I once went to a therapist who noted the unbalanced and unhealthy way my energy would go up and down. He used an excellent analogy to explain the art of balance. He said to imagine that you have two clear cookie jars and in each of the jars are “gobnicks” of energy. You could picture the “gobnicks” as marbles for instance. Now imagine that one of the jars represents the gobnicks of energy you spend or use. There are days when that jar is full to the brim, and if it were popcorn on a burner, it would pop all over the place. Other days it is only half full, so there needs to be room for the conservation of energy. Other days, those days of low energy, fatigue – there are few or no gobnicks left.
What he pointed out is that when we use our gobnicks, we have to find a way to replace them. The other jar represents the gobnicks of energy that you pay back or restore. We restore our energy or pay back our gobnicks by relaxing, meditating, or taking a quiet walk in the woods. Some people gain energy when they do some invigorating exercise. A talk with a friend or reading a good book can help us gain perspective and energy. These activities restore energy and refuel the body and mind. Whatever it is that creates peace or happiness will restore energy. Activities that involve judgment, analysis, work that is not in line with one’s passion, running or racing against time with a sense of urgency will deplete energy. And there needs to be a balance. Energy in and energy out and energy in and energy out. Balance would be a cookie jar that is at least half-full always. At times life will take more gobnicks. At those times you may need more meditation or quiet time.
If you don’t replace gobnicks of energy with tools for physical, emotional and spiritual replenishment, you will likely suffer from “burnout.” If you stay burned out, you will likely slip into a depression. If you allow life to take you this far on empty, it will take more energy to get back to a healthy state of being.
The key is to listen to your body and watch how you are using your mind. Awareness of energy levels is essential.
It would seem that vacations would replace gobnicks, but instead often they take much of our energy. Sightseeing involves thinking. Packing and running to airports, figuring out flight times and hotel arrangements all take a great amount of energy. On your arrival, you hurry up to have a darn good time. No sooner are you unpacked, you run out and catch the sunshine at the beach or climb mountains or enjoy every minute. You are still racing and running with a sense of urgency to get it all in. After all, when will you be back to experience this place? On returning home from vacation often our bodies and minds feel tired. In fact, often we are more tired than when we left, and the cookie jar comes back drained.
The most relaxing vacations are those where you stay at a beautiful bed and breakfast or a retreat facility and let time and energy guide your activities and schedule. On a retreat it is relaxing to build in prayer and quiet time; eat healthy foods and take long walks around the accommodations or in the woods. I usually go to bed early and wake up early. I journal and enjoy where I am and every moment of my time.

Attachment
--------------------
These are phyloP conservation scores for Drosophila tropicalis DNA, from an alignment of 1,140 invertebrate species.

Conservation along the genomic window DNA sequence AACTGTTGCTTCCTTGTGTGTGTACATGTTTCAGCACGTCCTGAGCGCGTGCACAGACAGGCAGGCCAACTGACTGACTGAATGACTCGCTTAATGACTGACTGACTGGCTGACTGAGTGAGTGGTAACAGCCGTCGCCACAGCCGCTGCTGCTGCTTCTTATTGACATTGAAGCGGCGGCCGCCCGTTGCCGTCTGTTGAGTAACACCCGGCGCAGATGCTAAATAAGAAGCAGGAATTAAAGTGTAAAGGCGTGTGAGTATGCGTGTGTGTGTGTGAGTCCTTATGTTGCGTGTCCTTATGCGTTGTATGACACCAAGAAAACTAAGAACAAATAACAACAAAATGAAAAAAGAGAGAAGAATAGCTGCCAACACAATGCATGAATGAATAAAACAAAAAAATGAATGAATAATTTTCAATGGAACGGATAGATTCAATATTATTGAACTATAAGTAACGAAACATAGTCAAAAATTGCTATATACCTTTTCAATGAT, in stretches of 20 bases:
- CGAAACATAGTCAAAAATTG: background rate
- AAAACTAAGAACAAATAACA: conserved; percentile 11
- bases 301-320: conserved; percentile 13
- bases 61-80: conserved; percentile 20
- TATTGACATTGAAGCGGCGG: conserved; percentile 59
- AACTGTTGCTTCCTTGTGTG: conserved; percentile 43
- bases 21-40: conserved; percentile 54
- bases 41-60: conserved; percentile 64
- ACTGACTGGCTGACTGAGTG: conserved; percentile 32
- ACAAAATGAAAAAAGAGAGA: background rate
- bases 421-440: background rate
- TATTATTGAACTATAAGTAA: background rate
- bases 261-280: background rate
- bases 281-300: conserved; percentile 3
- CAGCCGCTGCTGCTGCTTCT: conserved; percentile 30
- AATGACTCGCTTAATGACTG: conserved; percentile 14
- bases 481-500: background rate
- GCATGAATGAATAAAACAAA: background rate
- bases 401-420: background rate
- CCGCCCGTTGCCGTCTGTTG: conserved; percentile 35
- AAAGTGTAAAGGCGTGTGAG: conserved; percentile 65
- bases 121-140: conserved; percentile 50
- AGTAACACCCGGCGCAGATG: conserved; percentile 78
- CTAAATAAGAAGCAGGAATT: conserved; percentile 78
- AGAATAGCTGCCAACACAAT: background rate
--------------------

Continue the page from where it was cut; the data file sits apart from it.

If I am traveling with my husband, we usually stay in bed and breakfasts, travel at our leisure, keep our plans open and enjoy the time together.
We walk a lot. Our bodies love the exercise. We also eat more rich foods on vacation, especially at breakfast. We enjoy our host’s recipe specialties and the company of other guests. We usually do some shopping without a sense of having to buy. Sometimes we attend a lecture in the area where we learn something new or hear an author or speaker who we may never experience in our area. We also go to bed early and rise at our leisure. We avoid doing any business on our vacations and seldom watch television or listen to the radio. We sometimes read a daily newspaper, but if we miss a day, we don’t feel a need to catch up. We enjoy each other in all ways- physically, emotionally and even spiritually.
You know when you’ve overspent your energy. The throat gets sore; your ear may hurt, which is usually a swollen gland and the signs that the immune system is weak. You may catch a cold and have symptoms because the body could not fight it. You may feel more tired and sleep later. Despite it all we often keep going as much as we can.
I do try to take an afternoon nap and pace myself throughout the day. I should do more yoga and meditation, but I am more likely to take a walk or journal-it seems my make-up likes to be “doing something” rather than just sitting.
I have many tools for stress management and balance. For me, this is the key to not breaking down. In fact, what I usually have are “ nervous breakthroughs” instead of nervous breakdowns. Even since childhood, I have only let myself be down for a few days. Inside I would fight back at whatever was getting me down. There was always something to bring me through. I would think of everything positive or bake a cake or call a friend.
When I was a young adult in nursing school, and later when I started working at my first jobs, stress took a toll on my body. I was diagnosed with various psychosomatic illnesses, but then I was not aware of healing techniques to relax my body and mind. It was not playtime anymore. I was studying or working and under much pressure to complete education and career goals. Exercise was the first tool I learned, but I also learned to overdo it. Later I found journaling, meditation, and yoga to be helpful tools. I also learned more about vitamins and herbs and holistic healing.
Recently someone said he thought I had more energy than most people did and that he bet I never got down or lost it. I explained that I did get down and just like everybody else I could use up my energy. However, I have learned to use my stress management tools before I burn out.
Being a Taurus, I often feel the bull in me – running with those horns out – going forward without looking to see who is in my way – and determined to go until something in my path stops me. I need to remind myself to restore those gobnicks.
That analogy I learned years ago is one of those pieces of advice that has always made sense. I have shared it with others, and it is so simple.